Good on you Maureen, that sort of behaviour speaks volumes of your character, IMHO.
        I worked for a ‘cowboy outfit’, a few years back, where I was instructed to do something that was not only dangerous, but also illegal, and was supposed to involve an apprentice in it. I laughed at my boss, & said “How about no fucking way!”. He then threatened me with a drug test (which I knew I would pass). So I told him, “Here’s the deal c-nt, I’m sick of this BS. I’m going to go & pack up my tools right now, and if what you owe me isn’t in my bank account tomorrow morning, I’ll be here tomorrow afternoon with an employment lawyer, and someone from WorkSafe!”. I was paid out in full before midnight. Funny that… 😀

        • MaureenW

           /  November 17, 2017

          Well done you – personally I think that satisfaction “is worth it”, oh, that’s a clue to the company I worked for.
          It got better, a few weeks after the Hotel event, the company was hosting another event in Wellington, where some other girl who had been harassed by this MD actually rang his wife in Auckland and told her. He found out and arranged individual interviews with all the staff. My turn came around and he asked if I knew who had contacted his wife? I looked him straight in the eye with a smile on my face, and told him i didn’t know, and that if I did I woudn’t tell him anyway. tick, tock my firing was not long afterwards.

          • patupaiarehe

             /  November 17, 2017

            Well done you – personally I think that satisfaction is worth it

            The look on his face was priceless. I strongly suspect that it was the first time an employee had looked him in straight in the eye, and told him that “I am not to be fucked with”…
            The problem is, that most employees don’t have a lot of equity, and don’t have qualifications. I could quite happily resign today, & not work for over a year, but I’d rather go forwards than backwards, financially speaking. The problem with the ‘cowboy outfit’ I spoke of earlier, is that all the other guys were unqualified, & needed a job. Unlike myself, they couldn’t tell the boss to GFY, & just rock up the road & get paid more…

            • MaureenW

               /  November 17, 2017

              Sadly, there’s a price to be paid for both reactions from a female perspective. If one succumbs you’d be fired eventually anyway- used and discarded, or for failing to comply – get rid of her. Once the predator takes and eye to you, you’re fucked. May as well get out with your dignity – was my point of view.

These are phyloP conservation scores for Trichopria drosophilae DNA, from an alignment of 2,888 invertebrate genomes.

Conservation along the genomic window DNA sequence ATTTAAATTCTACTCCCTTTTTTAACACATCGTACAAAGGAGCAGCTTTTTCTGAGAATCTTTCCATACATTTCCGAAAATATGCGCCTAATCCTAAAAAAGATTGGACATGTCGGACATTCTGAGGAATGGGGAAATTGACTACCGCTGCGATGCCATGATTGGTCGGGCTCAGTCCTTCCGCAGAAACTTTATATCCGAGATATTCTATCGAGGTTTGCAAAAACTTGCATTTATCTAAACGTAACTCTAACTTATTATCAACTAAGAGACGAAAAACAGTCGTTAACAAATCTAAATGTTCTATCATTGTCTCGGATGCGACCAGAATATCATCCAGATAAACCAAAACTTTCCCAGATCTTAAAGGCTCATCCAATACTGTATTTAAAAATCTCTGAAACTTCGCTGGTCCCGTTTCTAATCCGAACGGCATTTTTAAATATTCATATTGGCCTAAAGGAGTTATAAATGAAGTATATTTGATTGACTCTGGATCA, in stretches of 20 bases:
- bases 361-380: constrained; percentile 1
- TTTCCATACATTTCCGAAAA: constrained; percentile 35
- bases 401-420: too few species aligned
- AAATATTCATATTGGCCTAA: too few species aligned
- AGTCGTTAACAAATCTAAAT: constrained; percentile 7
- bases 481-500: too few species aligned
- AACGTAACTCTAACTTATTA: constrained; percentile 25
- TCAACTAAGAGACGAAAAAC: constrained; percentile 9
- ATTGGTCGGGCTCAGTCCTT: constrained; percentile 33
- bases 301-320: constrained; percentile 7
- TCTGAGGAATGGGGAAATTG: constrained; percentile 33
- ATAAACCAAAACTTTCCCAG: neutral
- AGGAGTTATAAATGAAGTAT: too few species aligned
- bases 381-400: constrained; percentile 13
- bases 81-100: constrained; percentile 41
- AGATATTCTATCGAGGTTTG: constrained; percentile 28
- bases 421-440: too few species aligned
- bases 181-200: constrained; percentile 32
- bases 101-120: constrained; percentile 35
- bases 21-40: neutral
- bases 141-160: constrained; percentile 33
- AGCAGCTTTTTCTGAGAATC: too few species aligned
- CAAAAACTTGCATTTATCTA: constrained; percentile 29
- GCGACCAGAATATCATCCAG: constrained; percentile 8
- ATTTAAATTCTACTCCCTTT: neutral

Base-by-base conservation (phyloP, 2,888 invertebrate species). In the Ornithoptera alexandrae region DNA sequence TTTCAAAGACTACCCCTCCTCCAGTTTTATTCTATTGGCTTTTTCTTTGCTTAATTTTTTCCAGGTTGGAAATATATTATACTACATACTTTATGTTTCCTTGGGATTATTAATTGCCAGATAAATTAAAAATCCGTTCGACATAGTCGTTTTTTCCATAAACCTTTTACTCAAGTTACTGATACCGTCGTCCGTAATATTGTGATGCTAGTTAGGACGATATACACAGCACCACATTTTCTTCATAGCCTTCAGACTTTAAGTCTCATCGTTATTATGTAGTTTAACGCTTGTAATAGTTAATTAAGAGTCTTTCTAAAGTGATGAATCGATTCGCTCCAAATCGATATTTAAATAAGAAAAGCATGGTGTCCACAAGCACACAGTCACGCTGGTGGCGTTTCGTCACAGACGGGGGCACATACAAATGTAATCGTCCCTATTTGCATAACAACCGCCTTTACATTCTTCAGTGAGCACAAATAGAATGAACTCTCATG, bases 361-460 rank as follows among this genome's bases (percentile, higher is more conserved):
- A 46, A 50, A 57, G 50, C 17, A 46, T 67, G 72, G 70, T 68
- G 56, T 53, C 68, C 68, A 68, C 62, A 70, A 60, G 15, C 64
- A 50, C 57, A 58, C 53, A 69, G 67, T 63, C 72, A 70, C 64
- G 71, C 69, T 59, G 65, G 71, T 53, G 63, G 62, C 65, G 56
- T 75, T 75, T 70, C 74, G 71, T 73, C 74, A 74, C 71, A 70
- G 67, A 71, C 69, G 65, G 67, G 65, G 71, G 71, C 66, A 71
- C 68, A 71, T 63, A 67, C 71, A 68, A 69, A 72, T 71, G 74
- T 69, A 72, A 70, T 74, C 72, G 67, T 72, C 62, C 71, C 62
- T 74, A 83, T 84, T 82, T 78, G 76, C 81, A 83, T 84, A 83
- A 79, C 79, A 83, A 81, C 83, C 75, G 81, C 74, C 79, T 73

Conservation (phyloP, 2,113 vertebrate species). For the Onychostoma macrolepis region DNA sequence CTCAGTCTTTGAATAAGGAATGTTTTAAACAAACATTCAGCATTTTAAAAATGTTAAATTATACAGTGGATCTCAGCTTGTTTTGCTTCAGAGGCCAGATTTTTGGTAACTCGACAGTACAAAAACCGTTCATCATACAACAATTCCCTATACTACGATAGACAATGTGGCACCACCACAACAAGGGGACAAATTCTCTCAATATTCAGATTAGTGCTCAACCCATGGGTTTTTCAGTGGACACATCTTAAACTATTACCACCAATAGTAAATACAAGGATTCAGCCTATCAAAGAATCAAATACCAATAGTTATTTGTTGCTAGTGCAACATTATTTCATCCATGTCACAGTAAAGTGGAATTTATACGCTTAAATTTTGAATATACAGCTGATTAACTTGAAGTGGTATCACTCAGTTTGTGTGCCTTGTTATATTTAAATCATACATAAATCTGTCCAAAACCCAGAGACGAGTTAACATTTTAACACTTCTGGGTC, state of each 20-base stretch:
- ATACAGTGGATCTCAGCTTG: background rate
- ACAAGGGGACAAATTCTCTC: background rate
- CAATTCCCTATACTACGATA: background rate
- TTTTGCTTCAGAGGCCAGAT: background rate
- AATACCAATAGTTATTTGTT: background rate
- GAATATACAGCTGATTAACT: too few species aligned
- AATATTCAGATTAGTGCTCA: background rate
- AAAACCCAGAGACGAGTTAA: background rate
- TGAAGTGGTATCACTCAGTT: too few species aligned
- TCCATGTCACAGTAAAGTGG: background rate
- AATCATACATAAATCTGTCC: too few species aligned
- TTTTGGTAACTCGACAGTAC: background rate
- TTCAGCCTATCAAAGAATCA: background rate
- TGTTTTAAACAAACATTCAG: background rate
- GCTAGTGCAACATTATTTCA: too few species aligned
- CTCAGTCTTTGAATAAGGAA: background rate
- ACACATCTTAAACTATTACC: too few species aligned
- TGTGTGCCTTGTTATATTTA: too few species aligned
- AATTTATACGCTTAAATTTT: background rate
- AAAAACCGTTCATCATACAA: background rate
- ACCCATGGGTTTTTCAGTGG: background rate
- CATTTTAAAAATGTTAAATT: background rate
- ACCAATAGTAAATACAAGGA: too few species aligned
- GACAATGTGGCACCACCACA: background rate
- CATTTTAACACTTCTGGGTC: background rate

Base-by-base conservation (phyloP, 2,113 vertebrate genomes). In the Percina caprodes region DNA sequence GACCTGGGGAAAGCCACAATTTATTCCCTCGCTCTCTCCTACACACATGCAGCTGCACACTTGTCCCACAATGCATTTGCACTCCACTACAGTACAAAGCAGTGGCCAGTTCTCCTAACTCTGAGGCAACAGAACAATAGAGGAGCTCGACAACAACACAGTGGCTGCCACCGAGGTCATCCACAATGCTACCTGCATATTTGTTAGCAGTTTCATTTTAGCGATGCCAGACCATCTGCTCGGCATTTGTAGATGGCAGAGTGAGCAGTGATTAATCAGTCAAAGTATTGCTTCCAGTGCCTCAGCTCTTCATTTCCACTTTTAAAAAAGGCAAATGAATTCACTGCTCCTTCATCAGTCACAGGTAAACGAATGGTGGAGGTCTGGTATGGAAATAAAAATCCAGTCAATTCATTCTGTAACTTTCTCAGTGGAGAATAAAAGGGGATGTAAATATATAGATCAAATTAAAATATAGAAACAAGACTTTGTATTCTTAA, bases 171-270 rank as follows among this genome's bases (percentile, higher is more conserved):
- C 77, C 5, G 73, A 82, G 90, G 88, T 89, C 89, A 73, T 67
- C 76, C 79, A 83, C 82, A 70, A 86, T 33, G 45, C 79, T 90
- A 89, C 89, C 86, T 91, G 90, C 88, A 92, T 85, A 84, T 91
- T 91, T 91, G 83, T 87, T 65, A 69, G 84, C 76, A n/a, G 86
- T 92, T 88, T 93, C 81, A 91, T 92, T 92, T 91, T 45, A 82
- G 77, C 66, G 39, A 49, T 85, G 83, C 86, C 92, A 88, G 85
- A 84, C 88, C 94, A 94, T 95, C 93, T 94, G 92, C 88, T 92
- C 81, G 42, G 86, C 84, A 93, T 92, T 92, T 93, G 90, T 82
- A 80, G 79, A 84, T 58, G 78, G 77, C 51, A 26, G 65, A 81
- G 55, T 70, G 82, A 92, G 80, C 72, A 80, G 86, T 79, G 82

• patupaiarehe

               /  November 17, 2017

              As I said earlier Maureen, good on you. You escaped with your dignity intact, & got a laugh at the dirty buggers expense. I’ll admit that I can’t see things from a female perspective, due to the body I was born into. I just wish that women would stand up to this sort of behaviour, at the time it occurs. Women might just be pleasantly surprised at how much support they get for doing so. Most men aren’t bad buggers, & dislike those who give us a bad name…

            • Gezza

               /  November 17, 2017

              Yeah that’s a nasty & stressful situation for any boss to put a female staff member through Maureen. Good on you for having the gonads to stick it to him.

              I got my bottom pinched a couple of times by the resident female predator in our office, but it was done in fun & not seriously harassment. The first time my glass of wine got spilled. The second time I didn’t even need to turn around to know who it was! She had a thing about my botty.

              Funny thing, she ended up being a very senior Ministerial Private Secretary. I expect a few male Parliamentary staff got a surprise from time to time.

            • patupaiarehe

               /  November 17, 2017

              The funny thing G, is that as a man, getting your ‘botty’ pinched by a female superior, is a little exciting. Because if her ‘advances’ became intolerable, you could fight her off, & win every time (if you wanted to 😉 ). Put the ‘shoe on the other foot’, & perhaps it might not be quite so entertaining. Just saying…

        • patupaiarehe

           /  November 17, 2017

          Upon reflection, I am just as guilty as anyone else. I got what I was owed, & didn’t take it any further.

          • MaureenW

             /  November 17, 2017

            What does that mean exactly?

            • patupaiarehe

               /  November 17, 2017

              It means I should have reported him to WorkSafe, for expecting me to work 10m above the ground, without a harness!

            • MaureenW

               /  November 17, 2017

              Gotcha!!

        • MaureenW

           /  November 17, 2017

          You are just right. Those who were given the extra muscle to protect women, become the abusers. Woman are not able to respond physically, don’t have the power. Have to navigate around morons who want their cocks sucked. Basic but true, sadly.

          • patupaiarehe

             /  November 17, 2017

            If it’s any consolation Maureen, I despise ‘men’ like that, as much as you do

          • Alan Wilkinson

             /  November 17, 2017

            Not so sure about that, Maureen. I wouldn’t have liked to be an abuser taking on either of my wives. My first wife’s twin sister broke a guy’s jaw who upset her. My second wife dropped a guy with a gun cold. Strangely neither were ever seriously troubled.

            • patupaiarehe

               /  November 17, 2017

              As they shouldn’t be Alan. I pity any man who picks on my wife, while I am not around. ‘Momma bear’ is not to be messed with. Anyone who does, will be unpleasantly surprised by a hard punch in the throat, just when they think they have the ‘upper hand’…

      • MaureenW

         /  November 17, 2017

        Should be recognised as a health and safety hazard. On the Risk Register, given there’s bugger all else in the office world.

  6. Patzcuaro

     /  November 18, 2017